2015 Biomedical Research Day shows graduate and post-graduate research to be thriving at AUB

Nearly 90 research projects were presented at the 5th Biomedical Research Day at AUB, which has staked its place as a platform for collaboration on interdisciplinary research.

Master’s and PhD students as well as postdocs presented the results of ongoing research projects addressing topics as diverse as developing virtual patients for medical school examinations, testing the anti-cancerous activity of plant extracts, nutrition and diet research, and bullying and other behavioral research.

When it first started in 2010, the Research Day received 30 abstracts. Today it has attracted almost three times this number, which speaks to the University’s strategic objective to grow its research and graduate programs.

The majority of projects submitted came from the Faculty of Medicine, but the faculties of Engineering and Architecture, Arts and Sciences, Health Sciences, and Agricultural and Food Sciences were all represented through the projects.

“The biomedical research day provides a forum for students to present their research to the AUB community  and to showcase the depth and breadth of research that is being performed at AUB within the different faculties and most importantly to foster collaborations between different investigators from different faculties,” said Dr. Ayad Jaffa, the chairperson of the organizing committee. “The essence of the meeting is to instill the interdisciplinary approach to biomedical research.”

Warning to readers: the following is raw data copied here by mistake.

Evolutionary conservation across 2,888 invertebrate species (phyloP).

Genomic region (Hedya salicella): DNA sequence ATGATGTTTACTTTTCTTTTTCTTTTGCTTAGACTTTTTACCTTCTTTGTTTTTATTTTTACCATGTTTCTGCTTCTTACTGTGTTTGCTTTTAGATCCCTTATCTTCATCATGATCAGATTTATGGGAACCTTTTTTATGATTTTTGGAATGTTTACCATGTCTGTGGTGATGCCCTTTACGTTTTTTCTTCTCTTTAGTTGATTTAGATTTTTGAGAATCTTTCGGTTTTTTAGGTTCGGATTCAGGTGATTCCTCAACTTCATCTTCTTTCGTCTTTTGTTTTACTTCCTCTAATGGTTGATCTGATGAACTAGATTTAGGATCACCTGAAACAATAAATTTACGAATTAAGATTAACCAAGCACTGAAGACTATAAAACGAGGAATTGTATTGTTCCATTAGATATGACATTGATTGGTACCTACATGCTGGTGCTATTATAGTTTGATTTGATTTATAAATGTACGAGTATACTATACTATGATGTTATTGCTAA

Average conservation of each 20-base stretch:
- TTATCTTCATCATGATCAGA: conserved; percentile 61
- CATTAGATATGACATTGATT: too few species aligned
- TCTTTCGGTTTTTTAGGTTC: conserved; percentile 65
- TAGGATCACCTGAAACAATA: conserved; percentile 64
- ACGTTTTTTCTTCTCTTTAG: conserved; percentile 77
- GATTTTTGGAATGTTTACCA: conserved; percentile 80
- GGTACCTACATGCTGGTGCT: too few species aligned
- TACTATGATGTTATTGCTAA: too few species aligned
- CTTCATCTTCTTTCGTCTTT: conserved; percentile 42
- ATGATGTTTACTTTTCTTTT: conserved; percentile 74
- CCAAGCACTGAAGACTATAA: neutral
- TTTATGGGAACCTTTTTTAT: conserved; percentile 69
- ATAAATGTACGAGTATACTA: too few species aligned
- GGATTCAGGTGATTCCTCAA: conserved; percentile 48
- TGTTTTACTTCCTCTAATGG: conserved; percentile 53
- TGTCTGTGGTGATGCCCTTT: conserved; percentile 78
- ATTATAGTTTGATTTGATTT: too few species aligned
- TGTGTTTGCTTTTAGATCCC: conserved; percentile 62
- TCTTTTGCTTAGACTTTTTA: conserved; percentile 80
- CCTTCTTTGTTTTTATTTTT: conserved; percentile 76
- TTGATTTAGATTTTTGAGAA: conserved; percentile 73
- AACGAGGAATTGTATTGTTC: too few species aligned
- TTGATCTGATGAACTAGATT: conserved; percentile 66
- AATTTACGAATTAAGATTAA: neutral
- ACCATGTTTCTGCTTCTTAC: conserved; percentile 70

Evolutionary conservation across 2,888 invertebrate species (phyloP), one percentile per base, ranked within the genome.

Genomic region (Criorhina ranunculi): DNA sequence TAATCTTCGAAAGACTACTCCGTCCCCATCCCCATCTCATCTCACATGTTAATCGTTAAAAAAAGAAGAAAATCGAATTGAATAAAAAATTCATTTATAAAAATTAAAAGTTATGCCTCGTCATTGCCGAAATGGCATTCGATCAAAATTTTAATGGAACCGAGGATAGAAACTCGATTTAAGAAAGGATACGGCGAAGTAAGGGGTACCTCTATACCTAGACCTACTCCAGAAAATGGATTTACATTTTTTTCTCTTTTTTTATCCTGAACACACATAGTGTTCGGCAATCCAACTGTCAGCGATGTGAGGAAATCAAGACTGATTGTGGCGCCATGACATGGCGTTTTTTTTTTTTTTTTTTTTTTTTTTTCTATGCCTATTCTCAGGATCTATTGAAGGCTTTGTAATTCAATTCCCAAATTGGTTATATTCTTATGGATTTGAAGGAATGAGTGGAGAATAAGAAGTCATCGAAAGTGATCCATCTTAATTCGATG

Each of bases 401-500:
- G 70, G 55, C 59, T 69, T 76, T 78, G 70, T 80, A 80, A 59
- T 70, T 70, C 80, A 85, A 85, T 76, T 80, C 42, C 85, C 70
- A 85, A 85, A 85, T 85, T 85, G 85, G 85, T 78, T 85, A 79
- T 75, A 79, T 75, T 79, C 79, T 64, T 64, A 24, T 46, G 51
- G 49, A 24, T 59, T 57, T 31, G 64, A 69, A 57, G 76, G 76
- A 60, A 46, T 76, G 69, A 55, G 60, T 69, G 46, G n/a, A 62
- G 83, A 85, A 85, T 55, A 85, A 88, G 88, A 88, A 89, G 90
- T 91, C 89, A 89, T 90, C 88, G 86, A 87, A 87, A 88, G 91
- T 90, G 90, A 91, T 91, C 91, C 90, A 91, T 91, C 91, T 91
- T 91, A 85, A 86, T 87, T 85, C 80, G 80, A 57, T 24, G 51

Two keynote speakers were invited to speak at the event.

Dr. Georges El Fakhri, who is the youngest professor of radiology at Harvard Medical School and the founding director of the Center for Advanced Medical Imaging Sciences (CAMIS) at Massachusetts General Hospital (MGH), and the co-director of the Division of Nuclear Medicine and Molecular Imaging, spoke on new advances in imaging.
An internationally recognized expert in quantitative medical imaging, Dr. El-Fakhri has published more than 130 peer-reviewed articles, and proceedings, as well as many book chapters.

Dr. Muhammad H. Zaman, the Howard Hughes Medical Institute Professor of Biomedical Engineering and International Health at Boston University, spoke on engineering health solutions for the developing world, which is one of his two main research interests – the other being developing tools to study tumor progression in vivo.
Technologies developed by Dr. Zaman are in various stages of implementation in several countries. In 2013, Scientific American listed one of them among the 10 technologies that will change the world. He has won numerous awards for his research and teaching.

Highlights from the presentations included several projects that showed promising results. These included projects that:
- studied a component of an edible plant to tap into its cancer-fighting activity.
- studied the rising prevalence of autism among children in Lebanon
- gained greater understanding of breast cancer in Lebanon, where there are more cases among young women than in the West.
- uncovered a potential direct link between vitamin D and immunity
- highlighted the financial barriers that prevent children from having regular dental check-ups